And in speaking of entertainment, no dissection of the issue is complete without mention of another new and upcoming trend: event management firms. Evidently initiating such practices seem to be a much preferred choice of career lately and with recent expansions of the word entertainment to include concerts, fashion shows and reality shows, there is clear reason for professional intervention in relation to sound systems, stage décor, venue and seating arrangements, catering and publicity. Once again however, more efforts still need to be invested in the quality of service provided by these agencies, one glaring lacking for example, in programme presentation of the MCs.

Judging the book by its cover
Try to picture a little blue box with a single line embossed along the centre in black. The first image that comes to mind is the box for Tiffany and Co. Now named after the company itself, this “Tiffany Blue” box is recognisable anywhere in the world. After all, it is all about the packaging. And while most of the time you probably won't judge a book by it's cover, when it comes to buying other products, you are certain to make a portion of your decision based on the packaging of the product.

Gone are the days of glass soda bottles. While those bottles are still a nostalgic remnant of the past, new cans and pet bottles such as those for Mojo and Lemu are definite attention grabbers. The same rule applies for scores of food brands and products such as Radhuni, BD Foods, Cheeky Monkey, Pran Junior Juice, etc.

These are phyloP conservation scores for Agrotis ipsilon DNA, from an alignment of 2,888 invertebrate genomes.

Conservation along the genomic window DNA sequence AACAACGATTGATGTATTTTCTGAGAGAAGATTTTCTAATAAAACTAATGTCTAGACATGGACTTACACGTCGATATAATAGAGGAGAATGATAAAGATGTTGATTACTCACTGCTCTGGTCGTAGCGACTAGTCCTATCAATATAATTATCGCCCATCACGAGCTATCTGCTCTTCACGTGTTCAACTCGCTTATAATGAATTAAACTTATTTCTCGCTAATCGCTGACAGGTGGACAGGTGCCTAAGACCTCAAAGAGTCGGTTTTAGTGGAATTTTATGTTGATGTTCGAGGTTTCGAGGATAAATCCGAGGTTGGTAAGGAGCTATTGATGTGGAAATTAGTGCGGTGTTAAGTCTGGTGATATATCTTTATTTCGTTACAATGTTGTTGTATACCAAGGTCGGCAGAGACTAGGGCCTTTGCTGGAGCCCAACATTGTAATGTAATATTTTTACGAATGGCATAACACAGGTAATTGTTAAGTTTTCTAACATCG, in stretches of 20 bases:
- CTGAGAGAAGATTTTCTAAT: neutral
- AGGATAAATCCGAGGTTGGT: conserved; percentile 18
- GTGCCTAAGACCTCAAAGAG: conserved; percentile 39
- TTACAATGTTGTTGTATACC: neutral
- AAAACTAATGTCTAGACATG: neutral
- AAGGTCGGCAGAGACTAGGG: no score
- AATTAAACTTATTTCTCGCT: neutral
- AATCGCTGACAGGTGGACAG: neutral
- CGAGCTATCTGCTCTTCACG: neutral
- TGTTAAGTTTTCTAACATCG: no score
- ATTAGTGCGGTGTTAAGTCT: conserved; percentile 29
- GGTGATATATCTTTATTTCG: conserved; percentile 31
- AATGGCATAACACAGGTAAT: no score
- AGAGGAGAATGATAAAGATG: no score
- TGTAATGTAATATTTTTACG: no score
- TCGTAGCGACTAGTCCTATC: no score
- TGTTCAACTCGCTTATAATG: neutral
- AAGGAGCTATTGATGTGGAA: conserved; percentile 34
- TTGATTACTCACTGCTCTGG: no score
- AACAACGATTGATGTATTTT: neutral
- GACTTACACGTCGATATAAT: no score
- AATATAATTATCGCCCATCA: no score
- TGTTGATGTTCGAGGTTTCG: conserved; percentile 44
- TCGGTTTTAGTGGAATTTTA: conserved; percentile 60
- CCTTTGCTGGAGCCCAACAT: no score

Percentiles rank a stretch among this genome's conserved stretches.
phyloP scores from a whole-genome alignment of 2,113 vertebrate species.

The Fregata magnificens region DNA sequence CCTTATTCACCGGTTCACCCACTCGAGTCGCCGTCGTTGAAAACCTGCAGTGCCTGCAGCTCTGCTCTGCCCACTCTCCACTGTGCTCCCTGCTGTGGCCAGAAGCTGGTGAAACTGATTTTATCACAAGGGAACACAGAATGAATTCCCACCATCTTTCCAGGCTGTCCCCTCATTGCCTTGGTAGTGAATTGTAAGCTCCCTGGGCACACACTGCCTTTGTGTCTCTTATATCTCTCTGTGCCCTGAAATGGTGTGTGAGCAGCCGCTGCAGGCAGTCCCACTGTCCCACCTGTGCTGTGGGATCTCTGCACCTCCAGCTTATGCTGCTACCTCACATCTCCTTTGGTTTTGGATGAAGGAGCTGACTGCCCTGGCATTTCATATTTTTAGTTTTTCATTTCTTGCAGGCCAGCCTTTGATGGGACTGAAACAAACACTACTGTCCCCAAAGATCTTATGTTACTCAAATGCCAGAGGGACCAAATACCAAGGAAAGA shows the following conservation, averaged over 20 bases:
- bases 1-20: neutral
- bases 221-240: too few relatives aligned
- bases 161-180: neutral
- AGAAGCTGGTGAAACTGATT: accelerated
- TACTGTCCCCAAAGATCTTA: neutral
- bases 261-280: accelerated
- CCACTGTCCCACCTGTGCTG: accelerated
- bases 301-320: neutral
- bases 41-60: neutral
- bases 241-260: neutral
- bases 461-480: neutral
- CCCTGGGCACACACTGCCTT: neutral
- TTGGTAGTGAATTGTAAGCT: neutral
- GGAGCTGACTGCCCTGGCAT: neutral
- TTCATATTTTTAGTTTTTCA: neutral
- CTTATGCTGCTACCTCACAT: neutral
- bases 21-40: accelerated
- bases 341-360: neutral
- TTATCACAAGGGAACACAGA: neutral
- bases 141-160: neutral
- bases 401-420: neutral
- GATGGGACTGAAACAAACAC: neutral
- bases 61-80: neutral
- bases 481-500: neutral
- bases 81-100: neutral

But the food industry isn't the only sector to have wised up. Various stores, company outlets and even service centres have caught on. Bakeries and eateries no longer serve take-outs in greasy brown bags. They now serve items in identifiable boxes and bags that reflect their name. Premium Sweets and King's Confectionery are prime examples of such food joints. Handicraft stores like Aarong, cell phone companies like Grameen, and many more are now embracing the “brand ware” concept. And just like stores abroad, they are now investing in designing custom shopping bags, boxes and other packaging materials so that their brand name is instantly identifiable.

In the end it's not just about what the product is, how it is packed is equally important.

Getting the word out
The dull and drab days of ridiculous advertises and discordant jingles are now history. Bangladeshi companies are now very particular about how to spread the word about their products and services. What was previously considered a necessary tool is now perceived as crucial: advertising. As ridiculous as it may sound, people are influenced by their favourite celebrities to buy a product. Pioneering commercials such as Reshmi and Nobel's RC Cola ad have now inspired ad-makers to hire well-known celebrities to publicly endorse their clients' products. Hence it is no surprise that

everyday we see a different commercial with a different star in it. But it doesn't end there. Next to the stars, ad-makers also give attention to detail and hire well-known musicians to create the jingles. After all, the catchier the tune, the longer you'll remember the product. And to top it all off, often times these commercials are shot at exotic locations to add to an already fantastic promotional campaign.

Don't think, with all this energy spent on making ad-films, advertisers neglect the print media. In fact they put the same amount of thought into making print ads, as they do while making commercials. Thus it is no wonder that all the magazines and newspapers in the country sport so many eye-catching commercials.

And just in case a full-page layout or well shot commercial isn't good enough to catch the eye, ad firms take “precautionary” measures by using huge billboards with amazing pictures to get the word out. Just think of Cats Eye or Soul Dance and you too will get the pictures.

Television, print, or billboards, when it comes to advertising, Bangladeshi ad makers are certainly hitting the ball way out of the court.

The taste of Bangladesh- Eating your way through…